Here is what my H4 looks like inside now:
with Kemet SMD caps

In conclusion, I should mention that my test was simply to recording nothing while on the highest (+42db) gain. But this means the preamps are idling. If there were a real musical signal, the preamps would be drawing power and their power draw would vary dynamically depending on the signal they were amplifying. Since I stiffened the supply, it now provides a more consistent voltage under dynamic load. So my testing methodology tends to show the conservative worst-case improvement. It is likely that this mod also enabled the H4 to record transient dynamic signals with lower distortion.

The net result of this project is that:
1. I tested my initial guess (pulse being power related) and found it to be partially correct.
2. I learned a little about the importance of low ESL/ESR capacitors, even in power supply applications.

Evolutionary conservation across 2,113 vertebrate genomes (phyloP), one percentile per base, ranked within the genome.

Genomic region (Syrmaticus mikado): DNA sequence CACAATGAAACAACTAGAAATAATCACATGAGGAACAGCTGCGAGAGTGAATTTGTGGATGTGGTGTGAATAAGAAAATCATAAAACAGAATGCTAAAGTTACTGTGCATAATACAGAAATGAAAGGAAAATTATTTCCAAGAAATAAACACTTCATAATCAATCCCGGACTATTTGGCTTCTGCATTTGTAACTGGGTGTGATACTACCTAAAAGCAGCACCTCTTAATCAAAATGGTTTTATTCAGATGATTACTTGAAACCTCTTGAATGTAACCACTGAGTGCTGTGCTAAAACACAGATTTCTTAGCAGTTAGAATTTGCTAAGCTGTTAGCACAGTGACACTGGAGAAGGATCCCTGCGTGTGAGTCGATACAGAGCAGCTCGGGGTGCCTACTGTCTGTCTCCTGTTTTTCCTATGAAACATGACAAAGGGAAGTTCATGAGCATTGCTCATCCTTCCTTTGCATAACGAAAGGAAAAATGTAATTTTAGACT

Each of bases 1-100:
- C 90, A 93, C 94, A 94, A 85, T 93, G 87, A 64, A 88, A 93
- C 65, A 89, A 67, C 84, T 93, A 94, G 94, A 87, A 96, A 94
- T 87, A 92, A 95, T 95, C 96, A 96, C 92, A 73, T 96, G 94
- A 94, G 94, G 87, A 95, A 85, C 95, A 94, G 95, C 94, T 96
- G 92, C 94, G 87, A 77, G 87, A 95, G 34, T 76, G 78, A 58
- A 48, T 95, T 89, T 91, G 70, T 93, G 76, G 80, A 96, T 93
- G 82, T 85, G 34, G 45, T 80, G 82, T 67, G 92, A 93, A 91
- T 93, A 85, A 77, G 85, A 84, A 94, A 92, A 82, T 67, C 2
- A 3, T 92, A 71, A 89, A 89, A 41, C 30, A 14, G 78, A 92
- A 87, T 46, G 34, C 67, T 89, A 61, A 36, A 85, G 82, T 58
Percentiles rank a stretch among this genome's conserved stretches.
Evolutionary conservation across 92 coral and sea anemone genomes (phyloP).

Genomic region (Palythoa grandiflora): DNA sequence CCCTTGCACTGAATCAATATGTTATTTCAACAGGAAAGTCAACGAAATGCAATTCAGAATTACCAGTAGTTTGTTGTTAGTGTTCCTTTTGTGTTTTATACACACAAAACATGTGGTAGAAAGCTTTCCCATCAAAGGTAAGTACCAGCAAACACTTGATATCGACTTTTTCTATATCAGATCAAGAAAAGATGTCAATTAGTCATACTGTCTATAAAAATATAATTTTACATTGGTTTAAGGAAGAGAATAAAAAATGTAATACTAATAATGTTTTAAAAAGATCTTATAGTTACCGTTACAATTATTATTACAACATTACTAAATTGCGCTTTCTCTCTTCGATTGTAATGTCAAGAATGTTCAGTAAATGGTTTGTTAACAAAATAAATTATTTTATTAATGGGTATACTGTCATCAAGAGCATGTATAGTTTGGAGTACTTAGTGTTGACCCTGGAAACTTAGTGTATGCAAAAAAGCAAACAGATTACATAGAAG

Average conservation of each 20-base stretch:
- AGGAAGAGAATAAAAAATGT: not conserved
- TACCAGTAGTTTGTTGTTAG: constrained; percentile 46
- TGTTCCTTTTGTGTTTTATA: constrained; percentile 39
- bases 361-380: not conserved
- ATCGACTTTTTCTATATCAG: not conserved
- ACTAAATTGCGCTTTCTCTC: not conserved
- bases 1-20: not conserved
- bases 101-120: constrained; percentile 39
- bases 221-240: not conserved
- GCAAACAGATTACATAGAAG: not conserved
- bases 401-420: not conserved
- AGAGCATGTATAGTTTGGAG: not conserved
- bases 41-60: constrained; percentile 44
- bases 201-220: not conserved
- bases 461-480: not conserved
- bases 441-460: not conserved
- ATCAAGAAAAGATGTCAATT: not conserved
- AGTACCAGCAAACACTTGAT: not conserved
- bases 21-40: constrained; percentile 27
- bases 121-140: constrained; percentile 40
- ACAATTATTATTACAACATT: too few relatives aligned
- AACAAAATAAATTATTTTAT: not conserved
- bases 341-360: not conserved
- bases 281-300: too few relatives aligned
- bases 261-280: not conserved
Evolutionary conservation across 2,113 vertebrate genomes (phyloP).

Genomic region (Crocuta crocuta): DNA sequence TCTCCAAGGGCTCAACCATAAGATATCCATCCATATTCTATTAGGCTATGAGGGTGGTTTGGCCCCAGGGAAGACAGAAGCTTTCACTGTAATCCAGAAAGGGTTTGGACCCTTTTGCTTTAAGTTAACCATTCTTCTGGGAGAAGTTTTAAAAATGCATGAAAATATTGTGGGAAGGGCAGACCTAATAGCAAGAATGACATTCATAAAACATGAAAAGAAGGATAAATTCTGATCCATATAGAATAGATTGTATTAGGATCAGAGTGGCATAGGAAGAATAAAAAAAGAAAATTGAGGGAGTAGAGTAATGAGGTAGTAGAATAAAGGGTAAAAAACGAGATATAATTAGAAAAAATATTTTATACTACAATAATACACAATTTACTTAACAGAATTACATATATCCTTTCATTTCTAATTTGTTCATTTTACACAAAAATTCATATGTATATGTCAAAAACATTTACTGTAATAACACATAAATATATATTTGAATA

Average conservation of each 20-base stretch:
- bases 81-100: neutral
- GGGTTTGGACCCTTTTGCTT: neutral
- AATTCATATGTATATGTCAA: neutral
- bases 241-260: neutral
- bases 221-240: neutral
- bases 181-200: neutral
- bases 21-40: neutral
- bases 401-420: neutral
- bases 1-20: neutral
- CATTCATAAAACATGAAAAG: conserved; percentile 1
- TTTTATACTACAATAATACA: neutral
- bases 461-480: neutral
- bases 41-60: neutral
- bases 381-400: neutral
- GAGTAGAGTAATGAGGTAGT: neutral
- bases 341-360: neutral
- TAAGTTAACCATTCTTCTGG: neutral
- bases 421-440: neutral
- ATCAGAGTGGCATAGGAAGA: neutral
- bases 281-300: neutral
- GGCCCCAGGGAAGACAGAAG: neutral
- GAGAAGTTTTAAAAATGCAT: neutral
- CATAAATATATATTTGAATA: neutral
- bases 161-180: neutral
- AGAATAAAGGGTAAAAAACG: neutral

3. I have the satisfaction of having modified my H4 without sending it up in smoke.
4. I wish I had been able to eliminate the pulse entirely, but I can't complain - it's much better.

So I didn't achieve all I had hoped, but it was still a good result for a little experiment. So the $64k question is, why doesn't Zoom use better caps to begin with? One word: cost. The Zoom retails for around $300. It probably costs Zoom about $20 for the entire circuit board. The fancy caps I installed are about $10 each. $40 might seem a small price to pay for better sound quality, but it's almost certainly more than the entire board cost them to make.